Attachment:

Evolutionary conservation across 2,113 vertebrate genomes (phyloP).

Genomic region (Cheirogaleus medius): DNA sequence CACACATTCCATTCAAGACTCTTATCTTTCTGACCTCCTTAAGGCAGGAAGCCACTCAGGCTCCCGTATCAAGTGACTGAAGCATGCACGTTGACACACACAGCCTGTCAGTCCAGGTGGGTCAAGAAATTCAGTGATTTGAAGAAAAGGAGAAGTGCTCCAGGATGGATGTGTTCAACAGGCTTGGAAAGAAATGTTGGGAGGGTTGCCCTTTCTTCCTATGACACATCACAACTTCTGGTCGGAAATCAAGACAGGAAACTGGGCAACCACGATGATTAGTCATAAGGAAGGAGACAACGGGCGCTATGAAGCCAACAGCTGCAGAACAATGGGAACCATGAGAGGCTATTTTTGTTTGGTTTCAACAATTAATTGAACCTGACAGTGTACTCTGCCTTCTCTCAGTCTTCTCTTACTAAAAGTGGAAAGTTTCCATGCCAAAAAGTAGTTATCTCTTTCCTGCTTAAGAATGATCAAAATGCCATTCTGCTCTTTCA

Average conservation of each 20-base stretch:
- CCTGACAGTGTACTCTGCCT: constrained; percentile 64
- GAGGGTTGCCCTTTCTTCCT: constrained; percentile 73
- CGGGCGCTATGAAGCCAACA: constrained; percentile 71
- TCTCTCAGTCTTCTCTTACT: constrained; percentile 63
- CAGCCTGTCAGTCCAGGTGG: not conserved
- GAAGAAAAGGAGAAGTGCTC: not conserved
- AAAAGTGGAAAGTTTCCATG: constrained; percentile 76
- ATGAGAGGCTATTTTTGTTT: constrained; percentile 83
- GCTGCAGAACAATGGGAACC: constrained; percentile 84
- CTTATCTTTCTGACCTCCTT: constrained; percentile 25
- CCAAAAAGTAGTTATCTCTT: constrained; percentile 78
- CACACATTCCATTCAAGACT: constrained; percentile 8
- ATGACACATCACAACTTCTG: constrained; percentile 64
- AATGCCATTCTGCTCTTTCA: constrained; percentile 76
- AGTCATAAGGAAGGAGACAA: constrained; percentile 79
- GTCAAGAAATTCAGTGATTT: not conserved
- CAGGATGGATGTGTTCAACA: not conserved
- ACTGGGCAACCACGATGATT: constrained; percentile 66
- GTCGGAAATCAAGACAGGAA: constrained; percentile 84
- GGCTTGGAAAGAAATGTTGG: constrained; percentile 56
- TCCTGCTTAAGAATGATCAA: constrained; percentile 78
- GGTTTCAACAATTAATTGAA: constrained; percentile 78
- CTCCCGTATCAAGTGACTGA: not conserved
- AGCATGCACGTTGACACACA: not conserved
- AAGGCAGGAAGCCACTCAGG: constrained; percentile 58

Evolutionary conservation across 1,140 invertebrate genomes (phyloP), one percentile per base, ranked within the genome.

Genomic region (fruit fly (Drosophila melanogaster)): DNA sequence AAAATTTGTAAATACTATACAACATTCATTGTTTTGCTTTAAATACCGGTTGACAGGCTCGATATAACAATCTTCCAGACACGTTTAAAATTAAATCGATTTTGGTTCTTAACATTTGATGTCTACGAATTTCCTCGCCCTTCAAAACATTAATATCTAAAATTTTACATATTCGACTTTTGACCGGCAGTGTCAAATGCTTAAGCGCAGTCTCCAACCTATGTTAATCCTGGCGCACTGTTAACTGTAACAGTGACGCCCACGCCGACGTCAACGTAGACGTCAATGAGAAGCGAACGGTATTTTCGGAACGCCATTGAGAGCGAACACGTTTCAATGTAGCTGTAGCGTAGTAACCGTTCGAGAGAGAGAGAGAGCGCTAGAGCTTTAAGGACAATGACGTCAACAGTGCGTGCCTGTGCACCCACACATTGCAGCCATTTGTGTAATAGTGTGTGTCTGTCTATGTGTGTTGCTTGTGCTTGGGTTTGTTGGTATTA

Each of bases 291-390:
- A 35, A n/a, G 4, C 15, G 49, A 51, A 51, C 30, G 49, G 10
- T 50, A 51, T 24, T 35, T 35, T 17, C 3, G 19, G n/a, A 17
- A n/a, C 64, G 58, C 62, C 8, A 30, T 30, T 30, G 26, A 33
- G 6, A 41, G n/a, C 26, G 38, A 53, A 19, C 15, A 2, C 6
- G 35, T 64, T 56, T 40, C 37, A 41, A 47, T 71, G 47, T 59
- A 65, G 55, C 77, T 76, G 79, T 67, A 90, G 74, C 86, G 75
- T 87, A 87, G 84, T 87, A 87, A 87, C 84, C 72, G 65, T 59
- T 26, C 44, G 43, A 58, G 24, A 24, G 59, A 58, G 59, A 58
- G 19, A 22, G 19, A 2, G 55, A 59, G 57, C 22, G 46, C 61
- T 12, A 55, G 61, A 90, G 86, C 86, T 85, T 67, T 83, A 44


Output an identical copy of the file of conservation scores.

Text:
Evolutionary conservation across 2,113 vertebrate genomes (phyloP).

Genomic region (Cheirogaleus medius): DNA sequence CACACATTCCATTCAAGACTCTTATCTTTCTGACCTCCTTAAGGCAGGAAGCCACTCAGGCTCCCGTATCAAGTGACTGAAGCATGCACGTTGACACACACAGCCTGTCAGTCCAGGTGGGTCAAGAAATTCAGTGATTTGAAGAAAAGGAGAAGTGCTCCAGGATGGATGTGTTCAACAGGCTTGGAAAGAAATGTTGGGAGGGTTGCCCTTTCTTCCTATGACACATCACAACTTCTGGTCGGAAATCAAGACAGGAAACTGGGCAACCACGATGATTAGTCATAAGGAAGGAGACAACGGGCGCTATGAAGCCAACAGCTGCAGAACAATGGGAACCATGAGAGGCTATTTTTGTTTGGTTTCAACAATTAATTGAACCTGACAGTGTACTCTGCCTTCTCTCAGTCTTCTCTTACTAAAAGTGGAAAGTTTCCATGCCAAAAAGTAGTTATCTCTTTCCTGCTTAAGAATGATCAAAATGCCATTCTGCTCTTTCA

Average conservation of each 20-base stretch:
- CCTGACAGTGTACTCTGCCT: constrained; percentile 64
- GAGGGTTGCCCTTTCTTCCT: constrained; percentile 73
- CGGGCGCTATGAAGCCAACA: constrained; percentile 71
- TCTCTCAGTCTTCTCTTACT: constrained; percentile 63
- CAGCCTGTCAGTCCAGGTGG: not conserved
- GAAGAAAAGGAGAAGTGCTC: not conserved
- AAAAGTGGAAAGTTTCCATG: constrained; percentile 76
- ATGAGAGGCTATTTTTGTTT: constrained; percentile 83
- GCTGCAGAACAATGGGAACC: constrained; percentile 84
- CTTATCTTTCTGACCTCCTT: constrained; percentile 25
- CCAAAAAGTAGTTATCTCTT: constrained; percentile 78
- CACACATTCCATTCAAGACT: constrained; percentile 8
- ATGACACATCACAACTTCTG: constrained; percentile 64
- AATGCCATTCTGCTCTTTCA: constrained; percentile 76
- AGTCATAAGGAAGGAGACAA: constrained; percentile 79
- GTCAAGAAATTCAGTGATTT: not conserved
- CAGGATGGATGTGTTCAACA: not conserved
- ACTGGGCAACCACGATGATT: constrained; percentile 66
- GTCGGAAATCAAGACAGGAA: constrained; percentile 84
- GGCTTGGAAAGAAATGTTGG: constrained; percentile 56
- TCCTGCTTAAGAATGATCAA: constrained; percentile 78
- GGTTTCAACAATTAATTGAA: constrained; percentile 78
- CTCCCGTATCAAGTGACTGA: not conserved
- AGCATGCACGTTGACACACA: not conserved
- AAGGCAGGAAGCCACTCAGG: constrained; percentile 58

Evolutionary conservation across 1,140 invertebrate genomes (phyloP), one percentile per base, ranked within the genome.

Genomic region (fruit fly (Drosophila melanogaster)): DNA sequence AAAATTTGTAAATACTATACAACATTCATTGTTTTGCTTTAAATACCGGTTGACAGGCTCGATATAACAATCTTCCAGACACGTTTAAAATTAAATCGATTTTGGTTCTTAACATTTGATGTCTACGAATTTCCTCGCCCTTCAAAACATTAATATCTAAAATTTTACATATTCGACTTTTGACCGGCAGTGTCAAATGCTTAAGCGCAGTCTCCAACCTATGTTAATCCTGGCGCACTGTTAACTGTAACAGTGACGCCCACGCCGACGTCAACGTAGACGTCAATGAGAAGCGAACGGTATTTTCGGAACGCCATTGAGAGCGAACACGTTTCAATGTAGCTGTAGCGTAGTAACCGTTCGAGAGAGAGAGAGAGCGCTAGAGCTTTAAGGACAATGACGTCAACAGTGCGTGCCTGTGCACCCACACATTGCAGCCATTTGTGTAATAGTGTGTGTCTGTCTATGTGTGTTGCTTGTGCTTGGGTTTGTTGGTATTA

Each of bases 291-390:
- A 35, A n/a, G 4, C 15, G 49, A 51, A 51, C 30, G 49, G 10
- T 50, A 51, T 24, T 35, T 35, T 17, C 3, G 19, G n/a, A 17
- A n/a, C 64, G 58, C 62, C 8, A 30, T 30, T 30, G 26, A 33
- G 6, A 41, G n/a, C 26, G 38, A 53, A 19, C 15, A 2, C 6
- G 35, T 64, T 56, T 40, C 37, A 41, A 47, T 71, G 47, T 59
- A 65, G 55, C 77, T 76, G 79, T 67, A 90, G 74, C 86, G 75
- T 87, A 87, G 84, T 87, A 87, A 87, C 84, C 72, G 65, T 59
- T 26, C 44, G 43, A 58, G 24, A 24, G 59, A 58, G 59, A 58
- G 19, A 22, G 19, A 2, G 55, A 59, G 57, C 22, G 46, C 61
- T 12, A 55, G 61, A 90, G 86, C 86, T 85, T 67, T 83, A 44